Oftentimes it is said that herbs don’t work. Better be careful, we’re told, or they will cause irreparable harm. Such is the mindset behind conventional wisdom*.
Here is a case demonstrating that certain plants, when administered for the treatment of inflammatory bowel disease, improve the outcome of the condition without causing any adverse events.
Inflammatory bowel disease (IBD) is a condition of chronic inflammation in the digestive tract. The two most common types of IBD include Crohn’s disease and ulcerative colitis, and are among the top 5 most prevalent gastrointestinal disease conditions in the United States.
Currently, there is no medical cure, yet plants from all over the world are showing efficacy in the treatment of the disease. In a recent meta-analysis from the World Journal of Gastroenterology, researchers discovered that certain plants may safely induce clinical response and clinical remission in patients with IBD, without causing significant adverse events (1).
The meta-analysis combined the results of 7 separate studies, and revealed these important findings:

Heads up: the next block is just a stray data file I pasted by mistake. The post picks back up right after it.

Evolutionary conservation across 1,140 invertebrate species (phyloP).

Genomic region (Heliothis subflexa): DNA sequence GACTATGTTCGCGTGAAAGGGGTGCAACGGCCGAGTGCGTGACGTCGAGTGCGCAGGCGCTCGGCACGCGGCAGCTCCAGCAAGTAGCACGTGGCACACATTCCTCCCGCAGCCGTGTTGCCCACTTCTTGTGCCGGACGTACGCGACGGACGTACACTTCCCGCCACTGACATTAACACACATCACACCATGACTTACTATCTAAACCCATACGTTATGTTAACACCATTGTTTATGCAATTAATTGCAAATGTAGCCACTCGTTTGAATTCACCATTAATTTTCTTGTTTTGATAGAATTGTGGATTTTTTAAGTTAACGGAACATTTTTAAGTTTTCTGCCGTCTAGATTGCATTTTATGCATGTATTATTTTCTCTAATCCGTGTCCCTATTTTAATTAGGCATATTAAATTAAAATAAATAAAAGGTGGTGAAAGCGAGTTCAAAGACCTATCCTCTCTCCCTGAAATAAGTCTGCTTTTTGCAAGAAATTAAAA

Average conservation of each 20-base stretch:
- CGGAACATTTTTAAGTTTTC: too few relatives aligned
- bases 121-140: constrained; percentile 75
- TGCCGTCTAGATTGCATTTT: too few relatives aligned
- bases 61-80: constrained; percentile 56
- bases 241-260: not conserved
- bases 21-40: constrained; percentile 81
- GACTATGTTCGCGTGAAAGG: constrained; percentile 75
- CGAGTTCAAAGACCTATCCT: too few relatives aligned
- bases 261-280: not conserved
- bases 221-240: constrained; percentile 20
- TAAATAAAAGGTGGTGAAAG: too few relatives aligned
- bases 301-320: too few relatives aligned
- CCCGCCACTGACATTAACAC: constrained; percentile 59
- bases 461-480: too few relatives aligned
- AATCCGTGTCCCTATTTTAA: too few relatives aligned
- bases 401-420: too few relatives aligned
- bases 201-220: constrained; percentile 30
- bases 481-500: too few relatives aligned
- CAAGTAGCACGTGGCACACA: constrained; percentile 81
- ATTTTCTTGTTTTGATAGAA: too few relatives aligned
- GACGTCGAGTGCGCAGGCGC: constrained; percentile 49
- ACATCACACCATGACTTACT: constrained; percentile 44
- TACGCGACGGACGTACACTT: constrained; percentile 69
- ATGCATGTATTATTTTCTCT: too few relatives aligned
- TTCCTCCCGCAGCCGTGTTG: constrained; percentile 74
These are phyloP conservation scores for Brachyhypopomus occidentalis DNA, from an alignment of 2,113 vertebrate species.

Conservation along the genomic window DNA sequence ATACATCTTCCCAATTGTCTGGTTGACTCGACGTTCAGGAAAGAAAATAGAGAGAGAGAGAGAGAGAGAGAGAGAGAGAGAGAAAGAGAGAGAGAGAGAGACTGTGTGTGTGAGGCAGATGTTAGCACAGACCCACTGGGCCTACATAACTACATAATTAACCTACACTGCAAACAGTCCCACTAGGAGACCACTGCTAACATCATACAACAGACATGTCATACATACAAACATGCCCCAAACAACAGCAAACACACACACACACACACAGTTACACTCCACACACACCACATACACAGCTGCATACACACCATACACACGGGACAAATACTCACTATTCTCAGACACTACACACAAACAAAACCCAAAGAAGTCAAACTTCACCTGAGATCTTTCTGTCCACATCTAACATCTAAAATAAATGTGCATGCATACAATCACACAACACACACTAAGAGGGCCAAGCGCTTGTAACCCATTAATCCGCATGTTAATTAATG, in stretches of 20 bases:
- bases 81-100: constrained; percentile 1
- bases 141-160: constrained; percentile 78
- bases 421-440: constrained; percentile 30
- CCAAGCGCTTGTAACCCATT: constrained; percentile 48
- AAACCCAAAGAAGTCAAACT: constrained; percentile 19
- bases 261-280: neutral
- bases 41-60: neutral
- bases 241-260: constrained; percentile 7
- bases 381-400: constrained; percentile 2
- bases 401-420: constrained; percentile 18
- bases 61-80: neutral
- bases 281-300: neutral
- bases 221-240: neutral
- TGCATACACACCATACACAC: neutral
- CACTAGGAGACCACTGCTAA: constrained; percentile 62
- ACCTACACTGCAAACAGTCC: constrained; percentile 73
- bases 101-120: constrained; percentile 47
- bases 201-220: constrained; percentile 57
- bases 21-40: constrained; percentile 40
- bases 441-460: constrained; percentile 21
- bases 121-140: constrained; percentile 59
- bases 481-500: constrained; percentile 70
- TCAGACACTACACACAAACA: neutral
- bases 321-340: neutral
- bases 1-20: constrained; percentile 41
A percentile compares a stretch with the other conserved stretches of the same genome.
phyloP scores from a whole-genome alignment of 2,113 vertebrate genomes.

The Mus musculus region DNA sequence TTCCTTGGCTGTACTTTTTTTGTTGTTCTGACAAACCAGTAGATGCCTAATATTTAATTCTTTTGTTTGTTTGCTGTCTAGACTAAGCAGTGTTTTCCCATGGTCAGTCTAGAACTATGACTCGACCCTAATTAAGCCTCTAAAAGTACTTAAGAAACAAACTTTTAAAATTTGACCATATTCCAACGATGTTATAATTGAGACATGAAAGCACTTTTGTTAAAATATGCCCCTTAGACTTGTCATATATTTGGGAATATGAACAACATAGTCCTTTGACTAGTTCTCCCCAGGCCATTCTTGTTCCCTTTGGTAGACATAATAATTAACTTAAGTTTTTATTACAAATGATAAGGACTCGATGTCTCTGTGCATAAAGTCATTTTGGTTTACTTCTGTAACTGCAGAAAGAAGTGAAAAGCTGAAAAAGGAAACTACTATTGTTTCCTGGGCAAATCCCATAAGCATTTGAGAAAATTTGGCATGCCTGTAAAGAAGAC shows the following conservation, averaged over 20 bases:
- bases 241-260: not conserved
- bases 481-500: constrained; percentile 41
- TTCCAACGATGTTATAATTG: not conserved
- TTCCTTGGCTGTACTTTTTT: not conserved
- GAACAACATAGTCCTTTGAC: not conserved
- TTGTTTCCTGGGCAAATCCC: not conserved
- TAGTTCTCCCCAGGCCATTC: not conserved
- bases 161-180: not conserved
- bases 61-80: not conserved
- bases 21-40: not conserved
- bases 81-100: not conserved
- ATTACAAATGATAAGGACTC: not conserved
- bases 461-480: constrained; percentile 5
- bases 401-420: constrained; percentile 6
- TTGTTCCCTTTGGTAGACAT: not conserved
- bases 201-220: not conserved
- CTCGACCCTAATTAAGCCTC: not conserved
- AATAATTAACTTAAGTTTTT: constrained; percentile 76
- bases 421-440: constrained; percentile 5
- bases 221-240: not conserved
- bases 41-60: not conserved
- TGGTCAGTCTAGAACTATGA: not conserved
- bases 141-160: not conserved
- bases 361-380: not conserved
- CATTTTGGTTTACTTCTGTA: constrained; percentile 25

- Clinical response, indicating therapeutic effect on IBD, was significantly demonstrated by Aloe vera and wheatgrass (Triticum aestivum).
- Clinical remission was significantly demonstrated by wormwood (Artemisia absinthium) and Indian frankincense (Boswellia serrata).
- The number of patients experiencing adverse events or serious adverse events was not significantly different between those receiving the herbs compared to placebo.
Essentially, we have 4 plants that may safely provide relief for those experiencing inflammatory bowel disease, a condition with medical costs of $1.7 billion per year (2). Some of the plants can be foraged from the wild, and all can be purchased in supplement form, making it very easy to receive their medicine.
The researchers are not stating, nor am I, that Aloe vera, wheatgrass, wormwood, and Indian frankincense definitely work one hundred percent of the time for the treatment of IBD. But when no medical cure exists, and the cost for IBD looms at $1.7 billion per year, herbal avenues ought to be explored and pursued, especially when clinically shown to provide relief.
If you are suffering from inflammatory bowel disease, know that there is indeed hope. It may not come packaged with a set of instructions and a receipt from the pharmacist, but it has been my observation that good things actually do come from the ground.
*Yes, I’m well aware that certain plants are not effective for certain ailments. I’m also aware that plants are very powerful, and may contain toxic compounds that confer negative effects on the human body. But generalizing an accusation by claiming that ALL herbs definitely do this, or ALL definitely cannot do that, is amusing at best.